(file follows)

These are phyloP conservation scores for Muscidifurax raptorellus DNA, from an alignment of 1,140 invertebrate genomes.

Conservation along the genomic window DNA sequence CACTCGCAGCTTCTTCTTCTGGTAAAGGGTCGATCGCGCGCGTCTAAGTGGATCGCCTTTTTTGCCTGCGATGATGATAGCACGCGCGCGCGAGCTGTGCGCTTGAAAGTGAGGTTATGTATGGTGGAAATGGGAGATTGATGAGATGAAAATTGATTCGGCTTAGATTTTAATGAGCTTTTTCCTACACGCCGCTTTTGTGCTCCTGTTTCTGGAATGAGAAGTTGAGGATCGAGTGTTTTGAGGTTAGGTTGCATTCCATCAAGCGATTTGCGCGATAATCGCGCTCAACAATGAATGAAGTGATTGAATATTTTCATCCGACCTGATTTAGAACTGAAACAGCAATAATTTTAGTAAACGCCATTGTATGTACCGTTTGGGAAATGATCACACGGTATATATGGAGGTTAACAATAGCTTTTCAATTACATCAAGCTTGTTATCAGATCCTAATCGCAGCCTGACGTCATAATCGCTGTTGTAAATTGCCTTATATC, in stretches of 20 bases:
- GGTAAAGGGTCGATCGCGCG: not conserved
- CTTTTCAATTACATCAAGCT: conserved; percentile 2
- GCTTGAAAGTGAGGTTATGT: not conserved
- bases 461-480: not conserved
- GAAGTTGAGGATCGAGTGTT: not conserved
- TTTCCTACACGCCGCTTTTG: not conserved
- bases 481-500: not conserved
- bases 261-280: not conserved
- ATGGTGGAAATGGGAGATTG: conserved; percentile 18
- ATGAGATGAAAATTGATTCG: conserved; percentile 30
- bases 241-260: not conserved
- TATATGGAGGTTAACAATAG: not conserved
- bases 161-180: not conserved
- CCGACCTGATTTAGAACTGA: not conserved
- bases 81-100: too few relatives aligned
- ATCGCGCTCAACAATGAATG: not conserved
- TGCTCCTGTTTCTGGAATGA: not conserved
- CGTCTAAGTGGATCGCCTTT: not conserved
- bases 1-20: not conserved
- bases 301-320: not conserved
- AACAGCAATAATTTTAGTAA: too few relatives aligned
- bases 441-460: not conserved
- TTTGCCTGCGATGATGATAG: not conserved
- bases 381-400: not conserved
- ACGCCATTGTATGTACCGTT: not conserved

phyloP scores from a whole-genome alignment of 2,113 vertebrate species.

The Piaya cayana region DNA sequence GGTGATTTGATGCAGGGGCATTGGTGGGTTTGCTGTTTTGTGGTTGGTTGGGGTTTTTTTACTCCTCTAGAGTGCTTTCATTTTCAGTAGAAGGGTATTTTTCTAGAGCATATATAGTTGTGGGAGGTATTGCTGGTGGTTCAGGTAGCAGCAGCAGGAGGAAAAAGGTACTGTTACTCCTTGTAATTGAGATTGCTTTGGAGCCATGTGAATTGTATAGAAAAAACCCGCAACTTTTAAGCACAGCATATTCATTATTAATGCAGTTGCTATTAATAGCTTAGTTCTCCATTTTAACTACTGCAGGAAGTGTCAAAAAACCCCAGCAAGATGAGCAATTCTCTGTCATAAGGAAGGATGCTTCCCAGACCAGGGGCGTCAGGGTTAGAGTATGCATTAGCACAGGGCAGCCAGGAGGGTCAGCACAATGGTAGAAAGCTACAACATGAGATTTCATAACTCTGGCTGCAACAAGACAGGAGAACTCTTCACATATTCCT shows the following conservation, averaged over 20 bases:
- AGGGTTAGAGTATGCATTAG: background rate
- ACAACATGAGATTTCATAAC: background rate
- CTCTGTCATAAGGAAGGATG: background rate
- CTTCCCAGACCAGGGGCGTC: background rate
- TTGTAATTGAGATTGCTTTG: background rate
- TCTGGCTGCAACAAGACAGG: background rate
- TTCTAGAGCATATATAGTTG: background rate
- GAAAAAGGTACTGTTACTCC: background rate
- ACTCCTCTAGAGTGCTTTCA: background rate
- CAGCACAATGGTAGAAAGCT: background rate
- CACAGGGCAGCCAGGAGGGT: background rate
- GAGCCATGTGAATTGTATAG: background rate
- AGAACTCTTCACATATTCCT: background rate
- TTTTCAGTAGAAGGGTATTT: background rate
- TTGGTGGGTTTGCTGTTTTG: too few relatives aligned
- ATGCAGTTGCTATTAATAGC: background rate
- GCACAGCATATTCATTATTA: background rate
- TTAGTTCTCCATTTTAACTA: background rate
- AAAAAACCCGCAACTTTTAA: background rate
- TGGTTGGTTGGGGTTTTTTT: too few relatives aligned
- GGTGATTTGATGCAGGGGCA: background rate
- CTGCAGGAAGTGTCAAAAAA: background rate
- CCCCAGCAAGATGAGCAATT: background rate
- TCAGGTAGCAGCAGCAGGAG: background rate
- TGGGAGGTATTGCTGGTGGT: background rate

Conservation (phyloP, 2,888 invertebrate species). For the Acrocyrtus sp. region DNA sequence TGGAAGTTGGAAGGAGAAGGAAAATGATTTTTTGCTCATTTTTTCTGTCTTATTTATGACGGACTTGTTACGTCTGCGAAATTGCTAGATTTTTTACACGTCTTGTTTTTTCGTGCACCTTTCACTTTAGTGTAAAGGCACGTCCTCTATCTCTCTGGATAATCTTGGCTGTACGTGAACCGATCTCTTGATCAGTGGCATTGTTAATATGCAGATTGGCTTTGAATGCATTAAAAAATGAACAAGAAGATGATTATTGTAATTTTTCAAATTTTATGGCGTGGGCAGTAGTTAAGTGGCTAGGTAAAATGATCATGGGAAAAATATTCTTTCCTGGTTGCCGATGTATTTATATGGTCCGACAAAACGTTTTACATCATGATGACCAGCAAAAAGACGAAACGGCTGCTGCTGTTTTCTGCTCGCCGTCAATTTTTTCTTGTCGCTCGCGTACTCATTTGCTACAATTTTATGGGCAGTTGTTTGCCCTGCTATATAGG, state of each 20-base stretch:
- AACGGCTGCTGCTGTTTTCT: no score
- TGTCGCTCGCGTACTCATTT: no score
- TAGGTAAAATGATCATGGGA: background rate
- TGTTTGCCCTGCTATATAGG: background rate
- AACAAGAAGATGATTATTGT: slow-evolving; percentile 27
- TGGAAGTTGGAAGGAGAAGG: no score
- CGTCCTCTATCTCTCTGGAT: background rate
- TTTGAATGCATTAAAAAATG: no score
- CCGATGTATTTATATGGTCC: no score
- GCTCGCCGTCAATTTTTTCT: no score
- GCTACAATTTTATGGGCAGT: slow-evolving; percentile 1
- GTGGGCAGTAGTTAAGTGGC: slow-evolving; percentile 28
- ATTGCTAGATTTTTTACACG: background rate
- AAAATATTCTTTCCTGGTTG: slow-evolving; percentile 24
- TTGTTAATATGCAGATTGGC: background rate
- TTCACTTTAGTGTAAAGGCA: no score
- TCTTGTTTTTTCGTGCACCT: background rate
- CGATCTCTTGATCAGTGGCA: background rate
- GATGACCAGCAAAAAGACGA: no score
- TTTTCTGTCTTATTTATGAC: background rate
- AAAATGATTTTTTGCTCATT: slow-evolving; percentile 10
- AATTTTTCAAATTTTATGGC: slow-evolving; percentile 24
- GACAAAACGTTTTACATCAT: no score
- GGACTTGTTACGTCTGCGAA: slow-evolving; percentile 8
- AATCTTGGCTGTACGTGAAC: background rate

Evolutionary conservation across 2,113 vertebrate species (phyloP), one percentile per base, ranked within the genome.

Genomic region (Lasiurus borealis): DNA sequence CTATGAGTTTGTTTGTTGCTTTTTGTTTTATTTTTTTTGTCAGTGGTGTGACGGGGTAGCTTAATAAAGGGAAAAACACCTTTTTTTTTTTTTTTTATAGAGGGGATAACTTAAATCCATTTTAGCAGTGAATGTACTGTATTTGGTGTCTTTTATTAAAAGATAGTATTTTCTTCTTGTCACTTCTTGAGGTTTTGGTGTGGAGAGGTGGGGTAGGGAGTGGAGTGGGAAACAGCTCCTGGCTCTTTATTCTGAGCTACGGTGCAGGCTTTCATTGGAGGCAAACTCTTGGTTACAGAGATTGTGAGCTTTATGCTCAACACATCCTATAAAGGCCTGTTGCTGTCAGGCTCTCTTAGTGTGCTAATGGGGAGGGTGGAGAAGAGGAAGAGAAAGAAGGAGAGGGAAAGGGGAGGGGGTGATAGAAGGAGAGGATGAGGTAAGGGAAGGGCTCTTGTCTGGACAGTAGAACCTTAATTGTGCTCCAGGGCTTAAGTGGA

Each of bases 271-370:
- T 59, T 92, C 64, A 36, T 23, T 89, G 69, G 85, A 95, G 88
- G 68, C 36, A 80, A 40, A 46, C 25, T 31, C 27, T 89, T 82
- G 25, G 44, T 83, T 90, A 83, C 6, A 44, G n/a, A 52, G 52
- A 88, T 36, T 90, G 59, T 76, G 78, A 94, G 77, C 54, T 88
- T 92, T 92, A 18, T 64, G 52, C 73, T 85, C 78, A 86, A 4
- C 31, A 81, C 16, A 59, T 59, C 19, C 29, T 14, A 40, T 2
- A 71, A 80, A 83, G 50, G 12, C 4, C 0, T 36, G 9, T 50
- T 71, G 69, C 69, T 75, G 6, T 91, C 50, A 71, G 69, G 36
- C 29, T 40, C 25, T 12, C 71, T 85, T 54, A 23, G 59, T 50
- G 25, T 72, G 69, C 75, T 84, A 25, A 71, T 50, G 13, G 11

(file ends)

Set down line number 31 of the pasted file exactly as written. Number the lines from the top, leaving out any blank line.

- ACAACATGAGATTTCATAAC: background rate